crafting dark, brooding hooks that end up seeming somehow hopeful, too.
Ink 19, June 2000
Although this album came out last year, it was only recently that a
friend turned me onto this band. Undeniably, this is one of the best
albums I've heard in two or three years. Stylistically, the music is
reminiscent of mid to late eighties new wave. At first listen, one
would think this was an obscure British band from ten odd years ago.
But, this doesn't make My Favorite a band intent on recycling the past.
In their hands, the music takes on a vitality and earnestness that is
sorely missing from most American pop music nowadays. With swathes of
synthesizers, a crisp rhythm section and Darren Amadio's guitar playing
that evokes memories of the Smiths, this music is instantly captivating.
Lyrically, the music documents the travails and missteps of love at the
end of a millennium (hence the title). There is also a display of class
consciousness (rare for an American band) and the perils and emptiness
of the endless club hopping scene. Listening to this album reminds me of
the Martin Amis novel, Success, in that both document the cruel and ultimately,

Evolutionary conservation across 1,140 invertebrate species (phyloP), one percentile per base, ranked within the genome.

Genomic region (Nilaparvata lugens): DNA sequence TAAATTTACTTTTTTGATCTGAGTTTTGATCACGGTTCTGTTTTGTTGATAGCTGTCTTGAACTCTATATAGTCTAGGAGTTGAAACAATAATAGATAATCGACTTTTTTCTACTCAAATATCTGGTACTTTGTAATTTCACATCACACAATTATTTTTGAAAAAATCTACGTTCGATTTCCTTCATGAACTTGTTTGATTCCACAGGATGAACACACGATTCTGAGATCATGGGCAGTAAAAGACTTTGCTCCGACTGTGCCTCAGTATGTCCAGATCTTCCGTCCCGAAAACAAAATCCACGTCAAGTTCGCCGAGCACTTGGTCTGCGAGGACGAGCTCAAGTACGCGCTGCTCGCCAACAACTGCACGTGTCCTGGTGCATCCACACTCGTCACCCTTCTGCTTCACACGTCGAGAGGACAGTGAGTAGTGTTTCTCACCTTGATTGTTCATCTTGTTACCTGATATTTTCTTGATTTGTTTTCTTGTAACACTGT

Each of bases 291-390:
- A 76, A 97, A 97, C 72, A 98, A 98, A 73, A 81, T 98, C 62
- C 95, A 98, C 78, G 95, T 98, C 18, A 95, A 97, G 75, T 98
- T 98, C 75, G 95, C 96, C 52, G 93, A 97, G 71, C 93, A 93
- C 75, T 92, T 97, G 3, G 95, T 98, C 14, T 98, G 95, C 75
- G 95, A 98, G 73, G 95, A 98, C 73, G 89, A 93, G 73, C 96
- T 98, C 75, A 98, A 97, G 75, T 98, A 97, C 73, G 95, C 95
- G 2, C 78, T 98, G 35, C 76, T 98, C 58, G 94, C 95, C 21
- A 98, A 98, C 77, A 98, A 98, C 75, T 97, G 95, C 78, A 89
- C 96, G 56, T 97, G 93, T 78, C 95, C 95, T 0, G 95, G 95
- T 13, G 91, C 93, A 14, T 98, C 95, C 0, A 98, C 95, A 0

fruitless attempts to obtain some modicum of success in the city. Consider
the lyrics from "The Informers": "And beneath the stars, life is cheap and
easy/ We take ecstasy, in sorrow, today's a party but not tomorrow/ And at
the disco he masters the new technology/ In this country we pay in hard
currency/And I know this is gonna hurt."
With the alternating vocals of Michael Grace and Andrea Vaughn, these songs
are incredible. Finding an album that is this enjoyable and moving is a rare
event nowadays. Go buy this disc.
by Terry Eagan
CMJ New Music Report, July 19, 1999
The members of My Favorite are not British, but the band's music sure as hell
sounds like they'd like to be. One imagines that these Long Islanders spent
their early years fully immersed in the then-futuristic, synthetic wash of new
wave. After taking notes and cribbing ideas from unusual suspects (Alphaville
and Spandau Ballet among them), My Favorite colors its music with post-punk
intellectualism. A reverence for the '80s sputters under the dual vocals of
Andrea Vaughan and the Morrissey-enamored Michael Grace, Jr., and sparkling
Smiths-like guitars meet electronic gurglings that suggest Depeche Mode and
The Cure. Love At Absolute Zero heroically revisits the misfit pop romaticism
of the Reagan years.